EU to invest €500m for African countries to help offset lost food from Ukraine
The EU is considering a proposal to channel about €500m to African countries to help tackle the continent’s food crisis as the Russian invasion of Ukraine cuts off vital supplies, according to people familiar with the matter.
EU leaders meeting in Brussels discussed using untapped reserves from the European Development Fund to boost aid to the continent, said the officials who declined to be named about confidential talks.
The EU has warned that severe food shortages could trigger a major migration wave into Europe from Africa and the Middle East, a risk also highlighted by Ukrainian President Volodymyr Zelensky during his speech to the two-day summit.
Commission President Ursula von der Leyen has accused President Vladimir Putin of using “hunger and grain to wield power”, decrying Russia’s bombing of grain warehouses, blockading Ukrainian grain ships and preventing wheat from leaving ports in the Black Sea.
About three-quarters of Ukrainian harvests are typically sold abroad, and it’s a key exporter to Africa, Asia and the Middle East as well as Europe.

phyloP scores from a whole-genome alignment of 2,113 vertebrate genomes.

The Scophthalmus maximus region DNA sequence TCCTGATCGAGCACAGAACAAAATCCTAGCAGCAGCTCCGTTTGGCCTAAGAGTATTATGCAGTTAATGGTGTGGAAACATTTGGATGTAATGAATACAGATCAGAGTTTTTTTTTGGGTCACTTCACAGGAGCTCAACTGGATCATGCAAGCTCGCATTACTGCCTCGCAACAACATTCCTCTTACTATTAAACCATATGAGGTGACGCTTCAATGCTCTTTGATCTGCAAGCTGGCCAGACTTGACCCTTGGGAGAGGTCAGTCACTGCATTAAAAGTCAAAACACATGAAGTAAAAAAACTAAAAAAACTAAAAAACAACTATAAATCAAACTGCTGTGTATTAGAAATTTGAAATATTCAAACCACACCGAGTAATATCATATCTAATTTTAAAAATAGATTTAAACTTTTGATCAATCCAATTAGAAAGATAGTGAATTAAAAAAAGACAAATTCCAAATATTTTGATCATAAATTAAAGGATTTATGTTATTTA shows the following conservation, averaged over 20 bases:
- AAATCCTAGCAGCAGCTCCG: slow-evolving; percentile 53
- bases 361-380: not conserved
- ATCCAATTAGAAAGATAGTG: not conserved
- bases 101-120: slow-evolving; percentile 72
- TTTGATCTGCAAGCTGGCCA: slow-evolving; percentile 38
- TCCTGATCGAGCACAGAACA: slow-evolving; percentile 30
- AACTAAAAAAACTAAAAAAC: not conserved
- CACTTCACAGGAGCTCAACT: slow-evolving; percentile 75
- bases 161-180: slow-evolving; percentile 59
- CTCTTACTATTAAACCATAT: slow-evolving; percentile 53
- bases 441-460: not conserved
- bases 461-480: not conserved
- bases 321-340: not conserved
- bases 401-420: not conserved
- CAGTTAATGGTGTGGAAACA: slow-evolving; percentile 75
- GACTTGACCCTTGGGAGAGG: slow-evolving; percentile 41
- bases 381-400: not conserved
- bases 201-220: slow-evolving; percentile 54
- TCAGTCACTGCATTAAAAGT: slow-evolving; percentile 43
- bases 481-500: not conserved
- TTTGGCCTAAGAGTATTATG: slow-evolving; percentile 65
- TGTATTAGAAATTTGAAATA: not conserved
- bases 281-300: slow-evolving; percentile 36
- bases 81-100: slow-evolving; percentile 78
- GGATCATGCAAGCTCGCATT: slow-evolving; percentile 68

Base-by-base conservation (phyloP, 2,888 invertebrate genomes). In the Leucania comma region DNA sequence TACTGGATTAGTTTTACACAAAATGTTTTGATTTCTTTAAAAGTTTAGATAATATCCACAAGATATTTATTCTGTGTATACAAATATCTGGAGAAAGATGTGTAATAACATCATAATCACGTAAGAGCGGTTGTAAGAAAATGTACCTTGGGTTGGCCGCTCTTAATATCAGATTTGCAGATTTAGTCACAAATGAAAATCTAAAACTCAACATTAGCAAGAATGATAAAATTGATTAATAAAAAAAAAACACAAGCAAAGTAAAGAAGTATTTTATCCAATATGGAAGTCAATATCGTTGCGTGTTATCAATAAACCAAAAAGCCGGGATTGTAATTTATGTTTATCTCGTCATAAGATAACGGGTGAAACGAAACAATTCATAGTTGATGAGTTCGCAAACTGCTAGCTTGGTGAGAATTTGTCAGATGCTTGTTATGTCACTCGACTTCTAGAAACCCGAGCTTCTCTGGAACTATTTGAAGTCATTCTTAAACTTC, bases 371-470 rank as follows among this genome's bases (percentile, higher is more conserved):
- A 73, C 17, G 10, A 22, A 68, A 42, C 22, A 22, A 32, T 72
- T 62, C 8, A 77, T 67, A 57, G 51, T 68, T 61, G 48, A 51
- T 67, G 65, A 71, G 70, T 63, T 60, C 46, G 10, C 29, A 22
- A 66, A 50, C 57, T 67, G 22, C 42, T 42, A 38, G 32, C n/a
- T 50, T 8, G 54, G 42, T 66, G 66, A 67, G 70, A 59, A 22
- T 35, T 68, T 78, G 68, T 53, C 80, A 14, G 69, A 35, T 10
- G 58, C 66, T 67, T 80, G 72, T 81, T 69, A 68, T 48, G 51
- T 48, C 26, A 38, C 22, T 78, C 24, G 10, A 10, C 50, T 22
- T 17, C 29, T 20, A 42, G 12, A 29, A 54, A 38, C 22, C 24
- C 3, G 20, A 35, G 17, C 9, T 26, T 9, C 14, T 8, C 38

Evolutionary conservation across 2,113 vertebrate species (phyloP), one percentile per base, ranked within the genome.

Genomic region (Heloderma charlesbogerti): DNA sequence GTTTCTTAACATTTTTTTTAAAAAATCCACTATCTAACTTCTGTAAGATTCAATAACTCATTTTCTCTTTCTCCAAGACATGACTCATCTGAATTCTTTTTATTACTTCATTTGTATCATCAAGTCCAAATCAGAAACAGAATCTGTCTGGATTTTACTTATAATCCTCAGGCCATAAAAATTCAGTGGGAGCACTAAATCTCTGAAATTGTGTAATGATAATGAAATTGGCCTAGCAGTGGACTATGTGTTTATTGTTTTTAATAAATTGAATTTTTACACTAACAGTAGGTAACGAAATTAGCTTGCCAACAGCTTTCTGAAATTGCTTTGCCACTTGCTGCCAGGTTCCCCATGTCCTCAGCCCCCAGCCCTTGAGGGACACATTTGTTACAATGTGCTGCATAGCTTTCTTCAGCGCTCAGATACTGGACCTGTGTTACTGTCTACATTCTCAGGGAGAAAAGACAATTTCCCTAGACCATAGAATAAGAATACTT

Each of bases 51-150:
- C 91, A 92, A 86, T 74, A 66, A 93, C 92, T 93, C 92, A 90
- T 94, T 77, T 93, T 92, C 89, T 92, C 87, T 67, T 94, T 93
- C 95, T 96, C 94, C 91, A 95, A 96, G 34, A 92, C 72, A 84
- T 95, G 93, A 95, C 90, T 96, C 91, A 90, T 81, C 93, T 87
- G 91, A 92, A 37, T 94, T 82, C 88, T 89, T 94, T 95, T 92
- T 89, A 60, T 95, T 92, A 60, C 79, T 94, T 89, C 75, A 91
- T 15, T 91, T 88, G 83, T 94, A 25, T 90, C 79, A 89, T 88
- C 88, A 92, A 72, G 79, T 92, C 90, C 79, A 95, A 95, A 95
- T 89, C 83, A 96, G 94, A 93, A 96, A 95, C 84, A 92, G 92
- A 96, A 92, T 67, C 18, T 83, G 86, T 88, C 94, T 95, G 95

The sum being considered by the EU, which could involve both loans and grants, would be enough to buy about 1.3 million tonnes of wheat, a tiny fraction of the more than 50 million tonnes of the grain Africa imports a year. Egypt is the world’s largest wheat importer, where millions of people depend on subsidized bread, and rising food costs were a key trigger for the Arab Spring about a decade ago.
EU leaders will reiterate their commitment “to keep global trade in food commodities free of unjustified trade barriers, enhance solidarity toward the most vulnerable countries and increase local sustainable food production so as to reduce structural dependencies,” according to a draft statement.